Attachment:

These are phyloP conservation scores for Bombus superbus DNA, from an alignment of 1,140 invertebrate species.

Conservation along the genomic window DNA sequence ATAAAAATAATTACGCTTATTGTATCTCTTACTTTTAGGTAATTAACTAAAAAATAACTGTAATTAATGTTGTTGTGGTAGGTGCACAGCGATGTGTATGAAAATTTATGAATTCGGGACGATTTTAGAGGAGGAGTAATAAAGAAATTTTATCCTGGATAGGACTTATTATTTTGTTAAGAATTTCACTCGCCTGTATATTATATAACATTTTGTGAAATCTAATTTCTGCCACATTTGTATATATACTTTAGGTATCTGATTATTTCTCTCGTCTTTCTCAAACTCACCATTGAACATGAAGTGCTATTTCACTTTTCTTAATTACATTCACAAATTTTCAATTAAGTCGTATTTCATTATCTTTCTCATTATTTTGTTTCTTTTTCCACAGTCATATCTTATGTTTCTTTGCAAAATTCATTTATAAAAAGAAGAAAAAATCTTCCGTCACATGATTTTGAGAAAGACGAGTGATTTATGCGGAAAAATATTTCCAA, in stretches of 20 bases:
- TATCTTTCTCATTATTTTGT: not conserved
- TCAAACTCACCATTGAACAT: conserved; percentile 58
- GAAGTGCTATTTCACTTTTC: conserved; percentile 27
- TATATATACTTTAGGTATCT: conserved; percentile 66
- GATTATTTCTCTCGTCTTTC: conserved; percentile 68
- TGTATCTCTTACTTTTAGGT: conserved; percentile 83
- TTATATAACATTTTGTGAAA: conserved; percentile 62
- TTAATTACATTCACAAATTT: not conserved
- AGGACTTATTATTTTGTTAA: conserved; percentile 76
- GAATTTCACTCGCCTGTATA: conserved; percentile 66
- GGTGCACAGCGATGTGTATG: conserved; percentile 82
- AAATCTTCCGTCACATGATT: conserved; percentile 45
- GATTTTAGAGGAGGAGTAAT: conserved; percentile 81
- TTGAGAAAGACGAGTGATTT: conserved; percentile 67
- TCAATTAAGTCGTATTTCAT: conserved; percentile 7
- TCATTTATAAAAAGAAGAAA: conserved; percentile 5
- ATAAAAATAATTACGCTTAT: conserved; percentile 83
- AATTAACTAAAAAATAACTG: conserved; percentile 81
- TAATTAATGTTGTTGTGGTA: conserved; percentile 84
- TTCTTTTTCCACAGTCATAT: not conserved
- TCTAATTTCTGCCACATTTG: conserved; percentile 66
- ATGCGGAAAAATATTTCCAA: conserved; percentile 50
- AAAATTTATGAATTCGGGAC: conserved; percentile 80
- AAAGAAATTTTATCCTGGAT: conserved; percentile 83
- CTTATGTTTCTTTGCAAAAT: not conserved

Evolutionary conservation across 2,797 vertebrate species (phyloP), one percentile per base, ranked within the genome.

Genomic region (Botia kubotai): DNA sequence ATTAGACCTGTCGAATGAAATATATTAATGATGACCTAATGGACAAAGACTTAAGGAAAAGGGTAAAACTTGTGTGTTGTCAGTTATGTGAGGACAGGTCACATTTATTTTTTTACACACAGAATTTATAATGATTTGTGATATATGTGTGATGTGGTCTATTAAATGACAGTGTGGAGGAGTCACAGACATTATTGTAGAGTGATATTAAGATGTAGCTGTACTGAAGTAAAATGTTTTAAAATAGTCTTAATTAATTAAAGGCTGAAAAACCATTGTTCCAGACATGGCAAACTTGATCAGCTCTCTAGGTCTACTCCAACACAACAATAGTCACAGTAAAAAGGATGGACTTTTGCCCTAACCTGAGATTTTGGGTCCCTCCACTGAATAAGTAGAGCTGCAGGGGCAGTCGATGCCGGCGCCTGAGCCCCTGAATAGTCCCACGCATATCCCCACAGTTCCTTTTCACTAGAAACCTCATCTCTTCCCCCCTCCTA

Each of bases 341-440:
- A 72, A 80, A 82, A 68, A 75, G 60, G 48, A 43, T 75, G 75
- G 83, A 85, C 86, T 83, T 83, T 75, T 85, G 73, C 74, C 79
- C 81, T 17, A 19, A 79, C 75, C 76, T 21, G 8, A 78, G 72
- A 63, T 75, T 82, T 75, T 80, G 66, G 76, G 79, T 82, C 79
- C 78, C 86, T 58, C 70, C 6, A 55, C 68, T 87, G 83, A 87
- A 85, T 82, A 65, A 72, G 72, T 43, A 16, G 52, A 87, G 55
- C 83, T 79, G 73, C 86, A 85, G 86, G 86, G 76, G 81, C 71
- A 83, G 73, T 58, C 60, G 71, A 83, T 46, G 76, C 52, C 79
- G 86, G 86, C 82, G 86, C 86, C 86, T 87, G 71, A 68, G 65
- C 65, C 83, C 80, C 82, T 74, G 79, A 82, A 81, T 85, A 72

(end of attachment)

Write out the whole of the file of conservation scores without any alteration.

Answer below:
These are phyloP conservation scores for Bombus superbus DNA, from an alignment of 1,140 invertebrate species.

Conservation along the genomic window DNA sequence ATAAAAATAATTACGCTTATTGTATCTCTTACTTTTAGGTAATTAACTAAAAAATAACTGTAATTAATGTTGTTGTGGTAGGTGCACAGCGATGTGTATGAAAATTTATGAATTCGGGACGATTTTAGAGGAGGAGTAATAAAGAAATTTTATCCTGGATAGGACTTATTATTTTGTTAAGAATTTCACTCGCCTGTATATTATATAACATTTTGTGAAATCTAATTTCTGCCACATTTGTATATATACTTTAGGTATCTGATTATTTCTCTCGTCTTTCTCAAACTCACCATTGAACATGAAGTGCTATTTCACTTTTCTTAATTACATTCACAAATTTTCAATTAAGTCGTATTTCATTATCTTTCTCATTATTTTGTTTCTTTTTCCACAGTCATATCTTATGTTTCTTTGCAAAATTCATTTATAAAAAGAAGAAAAAATCTTCCGTCACATGATTTTGAGAAAGACGAGTGATTTATGCGGAAAAATATTTCCAA, in stretches of 20 bases:
- TATCTTTCTCATTATTTTGT: not conserved
- TCAAACTCACCATTGAACAT: conserved; percentile 58
- GAAGTGCTATTTCACTTTTC: conserved; percentile 27
- TATATATACTTTAGGTATCT: conserved; percentile 66
- GATTATTTCTCTCGTCTTTC: conserved; percentile 68
- TGTATCTCTTACTTTTAGGT: conserved; percentile 83
- TTATATAACATTTTGTGAAA: conserved; percentile 62
- TTAATTACATTCACAAATTT: not conserved
- AGGACTTATTATTTTGTTAA: conserved; percentile 76
- GAATTTCACTCGCCTGTATA: conserved; percentile 66
- GGTGCACAGCGATGTGTATG: conserved; percentile 82
- AAATCTTCCGTCACATGATT: conserved; percentile 45
- GATTTTAGAGGAGGAGTAAT: conserved; percentile 81
- TTGAGAAAGACGAGTGATTT: conserved; percentile 67
- TCAATTAAGTCGTATTTCAT: conserved; percentile 7
- TCATTTATAAAAAGAAGAAA: conserved; percentile 5
- ATAAAAATAATTACGCTTAT: conserved; percentile 83
- AATTAACTAAAAAATAACTG: conserved; percentile 81
- TAATTAATGTTGTTGTGGTA: conserved; percentile 84
- TTCTTTTTCCACAGTCATAT: not conserved
- TCTAATTTCTGCCACATTTG: conserved; percentile 66
- ATGCGGAAAAATATTTCCAA: conserved; percentile 50
- AAAATTTATGAATTCGGGAC: conserved; percentile 80
- AAAGAAATTTTATCCTGGAT: conserved; percentile 83
- CTTATGTTTCTTTGCAAAAT: not conserved

Evolutionary conservation across 2,797 vertebrate species (phyloP), one percentile per base, ranked within the genome.

Genomic region (Botia kubotai): DNA sequence ATTAGACCTGTCGAATGAAATATATTAATGATGACCTAATGGACAAAGACTTAAGGAAAAGGGTAAAACTTGTGTGTTGTCAGTTATGTGAGGACAGGTCACATTTATTTTTTTACACACAGAATTTATAATGATTTGTGATATATGTGTGATGTGGTCTATTAAATGACAGTGTGGAGGAGTCACAGACATTATTGTAGAGTGATATTAAGATGTAGCTGTACTGAAGTAAAATGTTTTAAAATAGTCTTAATTAATTAAAGGCTGAAAAACCATTGTTCCAGACATGGCAAACTTGATCAGCTCTCTAGGTCTACTCCAACACAACAATAGTCACAGTAAAAAGGATGGACTTTTGCCCTAACCTGAGATTTTGGGTCCCTCCACTGAATAAGTAGAGCTGCAGGGGCAGTCGATGCCGGCGCCTGAGCCCCTGAATAGTCCCACGCATATCCCCACAGTTCCTTTTCACTAGAAACCTCATCTCTTCCCCCCTCCTA

Each of bases 341-440:
- A 72, A 80, A 82, A 68, A 75, G 60, G 48, A 43, T 75, G 75
- G 83, A 85, C 86, T 83, T 83, T 75, T 85, G 73, C 74, C 79
- C 81, T 17, A 19, A 79, C 75, C 76, T 21, G 8, A 78, G 72
- A 63, T 75, T 82, T 75, T 80, G 66, G 76, G 79, T 82, C 79
- C 78, C 86, T 58, C 70, C 6, A 55, C 68, T 87, G 83, A 87
- A 85, T 82, A 65, A 72, G 72, T 43, A 16, G 52, A 87, G 55
- C 83, T 79, G 73, C 86, A 85, G 86, G 86, G 76, G 81, C 71
- A 83, G 73, T 58, C 60, G 71, A 83, T 46, G 76, C 52, C 79
- G 86, G 86, C 82, G 86, C 86, C 86, T 87, G 71, A 68, G 65
- C 65, C 83, C 80, C 82, T 74, G 79, A 82, A 81, T 85, A 72